Driest place on earth ... the Atacama Desert in Chile.

Driest place on earth ... the Atacama Desert in Chile. Photo: Getty Images

An ochre-coloured moonscape stretches towards the horizon. A smooth asphalt ribbon snakes defiantly through the driest place on earth.

Ask people to identify the driest parts of our planet and I'll bet they'll name Africa's Sahara or perhaps the rolling dunes of Arabia.

But they'll be wrong.

Climate scientists swear there's nowhere drier than Chile's little-known Atacama Desert.

No insects flit across its driest expanses, no scorpions lurk just under its parched wasteland (as they do in many deserts) and no lizards bask in bone-dry rocky terrain.

But great riches lie beneath this arid ground. Mines produce vast quantities of copper as well as lesser amounts of gold and other minerals. Atacama is also an important source of lithium. It supplied most of the world's sodium nitrate until displaced by a synthetic alternative.

About 100kms at its longest, Atacama focused global attention in 2010 when 33 men miraculously survived 69 days entombed more than a kilometre underground after a copper-and-gold mine's collapse.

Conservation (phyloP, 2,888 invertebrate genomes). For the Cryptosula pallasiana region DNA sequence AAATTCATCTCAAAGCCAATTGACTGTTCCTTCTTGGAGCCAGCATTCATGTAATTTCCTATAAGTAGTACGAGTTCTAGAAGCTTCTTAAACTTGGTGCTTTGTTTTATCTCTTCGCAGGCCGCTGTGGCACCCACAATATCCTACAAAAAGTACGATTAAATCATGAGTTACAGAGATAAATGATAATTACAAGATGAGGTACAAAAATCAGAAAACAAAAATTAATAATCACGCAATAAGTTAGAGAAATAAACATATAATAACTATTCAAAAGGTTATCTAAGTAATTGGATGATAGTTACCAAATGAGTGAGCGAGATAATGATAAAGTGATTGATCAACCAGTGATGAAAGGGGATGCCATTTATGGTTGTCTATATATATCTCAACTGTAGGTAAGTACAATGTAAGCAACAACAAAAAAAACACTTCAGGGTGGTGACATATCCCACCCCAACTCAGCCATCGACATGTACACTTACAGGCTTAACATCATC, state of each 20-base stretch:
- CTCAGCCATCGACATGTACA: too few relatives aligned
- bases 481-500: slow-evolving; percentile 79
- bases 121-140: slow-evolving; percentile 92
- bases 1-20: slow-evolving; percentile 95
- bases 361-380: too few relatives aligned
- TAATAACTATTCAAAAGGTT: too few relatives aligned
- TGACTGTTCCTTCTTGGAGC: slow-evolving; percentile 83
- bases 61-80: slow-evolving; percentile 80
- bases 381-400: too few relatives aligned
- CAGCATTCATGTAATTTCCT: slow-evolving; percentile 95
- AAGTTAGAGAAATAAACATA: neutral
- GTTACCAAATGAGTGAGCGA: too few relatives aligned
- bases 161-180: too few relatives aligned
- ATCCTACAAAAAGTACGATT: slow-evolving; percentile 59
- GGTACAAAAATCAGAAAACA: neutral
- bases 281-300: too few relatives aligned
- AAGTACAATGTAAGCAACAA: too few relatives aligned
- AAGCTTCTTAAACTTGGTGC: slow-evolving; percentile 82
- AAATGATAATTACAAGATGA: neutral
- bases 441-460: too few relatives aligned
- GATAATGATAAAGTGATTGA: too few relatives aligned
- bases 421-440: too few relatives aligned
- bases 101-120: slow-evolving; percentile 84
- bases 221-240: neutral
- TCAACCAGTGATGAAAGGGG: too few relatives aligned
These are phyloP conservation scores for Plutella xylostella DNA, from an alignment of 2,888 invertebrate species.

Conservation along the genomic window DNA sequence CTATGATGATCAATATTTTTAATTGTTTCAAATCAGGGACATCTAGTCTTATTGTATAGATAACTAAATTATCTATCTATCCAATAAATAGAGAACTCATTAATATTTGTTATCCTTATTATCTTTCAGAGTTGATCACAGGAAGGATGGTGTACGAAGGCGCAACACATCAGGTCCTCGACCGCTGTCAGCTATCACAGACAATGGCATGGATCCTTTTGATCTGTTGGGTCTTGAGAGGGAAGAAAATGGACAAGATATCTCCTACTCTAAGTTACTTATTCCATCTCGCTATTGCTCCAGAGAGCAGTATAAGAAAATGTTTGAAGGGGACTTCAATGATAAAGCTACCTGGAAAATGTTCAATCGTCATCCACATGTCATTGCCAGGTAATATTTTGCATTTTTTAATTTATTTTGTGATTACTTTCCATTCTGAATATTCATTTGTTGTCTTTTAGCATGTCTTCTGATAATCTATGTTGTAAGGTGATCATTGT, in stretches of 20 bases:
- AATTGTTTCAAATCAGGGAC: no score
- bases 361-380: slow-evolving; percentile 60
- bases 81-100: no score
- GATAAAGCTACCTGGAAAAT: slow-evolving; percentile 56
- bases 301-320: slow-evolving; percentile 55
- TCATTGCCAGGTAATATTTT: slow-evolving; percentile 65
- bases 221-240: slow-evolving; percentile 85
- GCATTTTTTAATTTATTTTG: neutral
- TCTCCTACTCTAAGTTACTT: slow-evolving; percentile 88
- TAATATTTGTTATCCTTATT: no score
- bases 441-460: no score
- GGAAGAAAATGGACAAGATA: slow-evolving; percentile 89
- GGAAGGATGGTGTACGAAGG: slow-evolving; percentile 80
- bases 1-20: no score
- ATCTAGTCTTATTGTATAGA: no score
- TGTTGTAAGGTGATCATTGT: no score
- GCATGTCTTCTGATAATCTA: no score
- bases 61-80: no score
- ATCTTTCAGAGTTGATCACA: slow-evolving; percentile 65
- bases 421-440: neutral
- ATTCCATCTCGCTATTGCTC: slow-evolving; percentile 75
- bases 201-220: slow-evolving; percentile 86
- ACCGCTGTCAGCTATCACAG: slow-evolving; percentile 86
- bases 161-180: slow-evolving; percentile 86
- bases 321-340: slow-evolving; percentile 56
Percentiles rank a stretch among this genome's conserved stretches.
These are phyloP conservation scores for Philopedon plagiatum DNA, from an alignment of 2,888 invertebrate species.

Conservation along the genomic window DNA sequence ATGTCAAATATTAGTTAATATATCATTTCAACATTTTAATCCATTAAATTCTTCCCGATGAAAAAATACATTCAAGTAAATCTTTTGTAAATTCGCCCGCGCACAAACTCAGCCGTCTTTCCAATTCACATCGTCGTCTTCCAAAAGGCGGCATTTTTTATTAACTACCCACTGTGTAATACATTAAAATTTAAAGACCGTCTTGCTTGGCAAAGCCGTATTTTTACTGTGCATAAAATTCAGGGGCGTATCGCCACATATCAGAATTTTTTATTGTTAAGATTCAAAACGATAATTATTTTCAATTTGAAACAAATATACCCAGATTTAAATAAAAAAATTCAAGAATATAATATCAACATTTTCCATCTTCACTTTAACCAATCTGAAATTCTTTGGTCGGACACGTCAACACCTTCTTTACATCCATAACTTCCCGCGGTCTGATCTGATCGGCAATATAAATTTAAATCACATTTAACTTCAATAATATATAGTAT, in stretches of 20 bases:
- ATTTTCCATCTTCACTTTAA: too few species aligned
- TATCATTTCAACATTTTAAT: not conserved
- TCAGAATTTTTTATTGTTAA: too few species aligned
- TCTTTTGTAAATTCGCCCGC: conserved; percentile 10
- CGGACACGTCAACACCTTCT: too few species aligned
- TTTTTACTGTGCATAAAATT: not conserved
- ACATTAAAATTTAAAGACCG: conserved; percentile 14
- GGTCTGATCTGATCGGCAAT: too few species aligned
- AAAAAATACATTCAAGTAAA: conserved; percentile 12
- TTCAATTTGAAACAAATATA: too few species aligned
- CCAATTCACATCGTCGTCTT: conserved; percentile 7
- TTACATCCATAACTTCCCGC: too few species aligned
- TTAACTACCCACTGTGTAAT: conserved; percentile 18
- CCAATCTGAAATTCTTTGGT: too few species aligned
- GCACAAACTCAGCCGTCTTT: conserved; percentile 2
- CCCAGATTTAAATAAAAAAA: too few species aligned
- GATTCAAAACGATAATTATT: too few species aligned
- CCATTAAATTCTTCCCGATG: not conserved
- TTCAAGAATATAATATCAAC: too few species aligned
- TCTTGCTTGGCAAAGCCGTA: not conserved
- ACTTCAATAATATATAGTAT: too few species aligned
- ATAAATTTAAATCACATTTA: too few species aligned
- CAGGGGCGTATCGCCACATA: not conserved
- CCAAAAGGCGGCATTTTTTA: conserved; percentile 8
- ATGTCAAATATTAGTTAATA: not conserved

This desert is also one of the world's top spots for astronomy because high altitude combines with an absence of light pollution and radio interference. Observatories include European facilities attracted by conditions far superior to those in Europe.

The Hotel de Larache, where I'm staying, has its own observatory where powerful telescopes provide a memorable evening's stargazing under expert guidance.

Tourism has grown rapidly in recent years. Nature may be inhospitable but there's plenty to do.

A two-hour flight from Chile's capital, Santiago, to Calama - a commercial city of little tourist appeal - precedes a memorable 100km desert road trip.

My destination: the pretty village of San Pedro de Atacama (usually referred to simply as San Pedro), the local tourism hub.

San Pedro, with almost 5000 people, is the largest of small oasis settlements dotted through the desert. Some oases are uninhabited. Water comes from underground because, to the desert's east, lies the snow-capped Andes.